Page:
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I am looking for a drawing software which has animation capabilities. That being said, it shouldn't be completely animation oriented. I only need it for the purpose of teaching physics, that is draw a moving pendulum etc. I saw a video of KhanAcademy using a software meeting my requirements, but unfortunately, I couldn't tell which software it is. This is the video:https://m.youtube.com/watch?v=_4VC3IHbuW8 (at 9:27). So in short, I need software recommendations meeting the above criteria or just the name of the software used in the video.

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I would strongly suggest investing some time, (but absolutely no money), in looking into Python, Jupyter and the associated tools such as matplotlib.

One of the great thing is that with these tools rather than drawing what your experience tells you happens in physics systems and animating it you can simulate the physical system with an animation as the display and then your, or your students, can play with the parameters to see how they vary the behavior.

Another is that they are completely free, gratis & open source, and will run on most platforms from a RaspberryPi, up through OS-X & Windows, on through workstations to super computing clusters - so your students can run them at home.

In python this matplotlib example the following code produces an animation of a double pendulum, (source code from the matplotlib examples):

"""
===========================
The double pendulum problem
===========================

This animation illustrates the double pendulum problem.
"""

# Double pendulum formula translated from the C code at
# http://www.physics.usyd.edu.au/~wheat/dpend_html/solve_dpend.c

from numpy import sin, cos
import numpy as np
import matplotlib.pyplot as plt
import scipy.integrate as integrate
import matplotlib.animation as animation

G = 9.8  # acceleration due to gravity, in m/s^2
L1 = 1.0  # length of pendulum 1 in m
L2 = 1.0  # length of pendulum 2 in m
M1 = 1.0  # mass of pendulum 1 in kg
M2 = 1.0  # mass of pendulum 2 in kg


def derivs(state, t):

    dydx = np.zeros_like(state)
    dydx[0] = state[1]

    del_ = state[2] - state[0]
    den1 = (M1 + M2)*L1 - M2*L1*cos(del_)*cos(del_)
    dydx[1] = (M2*L1*state[1]*state[1]*sin(del_)*cos(del_) +
               M2*G*sin(state[2])*cos(del_) +
               M2*L2*state[3]*state[3]*sin(del_) -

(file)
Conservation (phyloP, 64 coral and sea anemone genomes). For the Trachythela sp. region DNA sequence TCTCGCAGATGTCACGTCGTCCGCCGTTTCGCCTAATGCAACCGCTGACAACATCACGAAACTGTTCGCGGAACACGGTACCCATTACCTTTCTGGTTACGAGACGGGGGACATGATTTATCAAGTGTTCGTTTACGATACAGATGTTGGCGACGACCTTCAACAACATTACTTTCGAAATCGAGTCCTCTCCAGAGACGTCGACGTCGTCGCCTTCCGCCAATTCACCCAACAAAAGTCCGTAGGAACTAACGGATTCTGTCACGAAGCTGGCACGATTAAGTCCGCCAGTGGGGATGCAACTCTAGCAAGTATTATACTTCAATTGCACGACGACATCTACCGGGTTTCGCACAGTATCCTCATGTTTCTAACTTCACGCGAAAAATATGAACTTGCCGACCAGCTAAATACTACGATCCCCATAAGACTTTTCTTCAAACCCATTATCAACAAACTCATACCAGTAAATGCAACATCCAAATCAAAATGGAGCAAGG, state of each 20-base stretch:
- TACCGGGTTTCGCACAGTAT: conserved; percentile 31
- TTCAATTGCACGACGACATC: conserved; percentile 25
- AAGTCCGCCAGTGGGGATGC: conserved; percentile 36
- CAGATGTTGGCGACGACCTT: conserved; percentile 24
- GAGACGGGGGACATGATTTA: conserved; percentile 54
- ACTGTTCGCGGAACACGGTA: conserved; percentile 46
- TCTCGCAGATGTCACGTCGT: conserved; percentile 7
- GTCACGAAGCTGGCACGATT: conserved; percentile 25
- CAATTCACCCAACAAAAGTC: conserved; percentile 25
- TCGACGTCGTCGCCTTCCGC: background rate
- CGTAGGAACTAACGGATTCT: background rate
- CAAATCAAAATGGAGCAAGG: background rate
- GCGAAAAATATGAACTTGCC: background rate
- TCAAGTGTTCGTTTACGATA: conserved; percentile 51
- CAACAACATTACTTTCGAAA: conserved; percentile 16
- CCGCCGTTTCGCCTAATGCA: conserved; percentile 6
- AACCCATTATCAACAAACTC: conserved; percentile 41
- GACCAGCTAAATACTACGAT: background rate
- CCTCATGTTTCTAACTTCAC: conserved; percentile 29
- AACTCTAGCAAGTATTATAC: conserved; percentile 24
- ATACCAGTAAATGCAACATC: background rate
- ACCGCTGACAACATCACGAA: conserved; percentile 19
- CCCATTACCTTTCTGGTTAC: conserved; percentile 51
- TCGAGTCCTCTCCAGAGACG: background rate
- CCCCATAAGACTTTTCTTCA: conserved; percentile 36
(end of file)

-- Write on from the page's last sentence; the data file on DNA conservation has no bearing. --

(M1 + M2)*G*sin(state[0]))/den1

    dydx[2] = state[3]

    den2 = (L2/L1)*den1
    dydx[3] = (-M2*L2*state[3]*state[3]*sin(del_)*cos(del_) +
               (M1 + M2)*G*sin(state[0])*cos(del_) -
               (M1 + M2)*L1*state[1]*state[1]*sin(del_) -
               (M1 + M2)*G*sin(state[2]))/den2

    return dydx

# create a time array from 0..100 sampled at 0.05 second steps
dt = 0.05
t = np.arange(0.0, 20, dt)

# th1 and th2 are the initial angles (degrees)
# w10 and w20 are the initial angular velocities (degrees per second)
th1 = 120.0
w1 = 0.0
th2 = -10.0
w2 = 0.0

# initial state
state = np.radians([th1, w1, th2, w2])

# integrate your ODE using scipy.integrate.
y = integrate.odeint(derivs, state, t)

x1 = L1*sin(y[:, 0])
y1 = -L1*cos(y[:, 0])

x2 = L2*sin(y[:, 2]) + x1
y2 = -L2*cos(y[:, 2]) + y1

fig = plt.figure()
ax = fig.add_subplot(111, autoscale_on=False, xlim=(-2, 2), ylim=(-2, 2))
ax.grid()

line, = ax.plot([], [], 'o-', lw=2)
time_template = 'time = %.1fs'
time_text = ax.text(0.05, 0.9, '', transform=ax.transAxes)


def init():
    line.set_data([], [])
    time_text.set_text('')
    return line, time_text


def animate(i):
    thisx = [0, x1[i], x2[i]]
    thisy = [0, y1[i], y2[i]]

    line.set_data(thisx, thisy)
    time_text.set_text(time_template % (i*dt))
    return line, time_text

ani = animation.FuncAnimation(fig, animate, np.arange(1, len(y)),
                              interval=25, blit=True, init_func=init)
# Uncomment the next line to save to a movie file
# ani.save('double_pendulum.mp4', fps=15)
plt.show()

This results in, saved as gif with resolution and frame rate reduced for SO limits: enter image description here

You may also find this gallery of notebooks interesting & useful and there are a huge number of other examples available online.

  • Thanks. This is helpful indeed, but I'm actually looking for something simpler as I am to suggest this software to someone less used to computers. – Utkarsh Verma Aug 9 '18 at 14:53
  • 1
    Personally I think vPython (vpython.org) is even better for this. – Eric Shain Aug 9 '18 at 22:49

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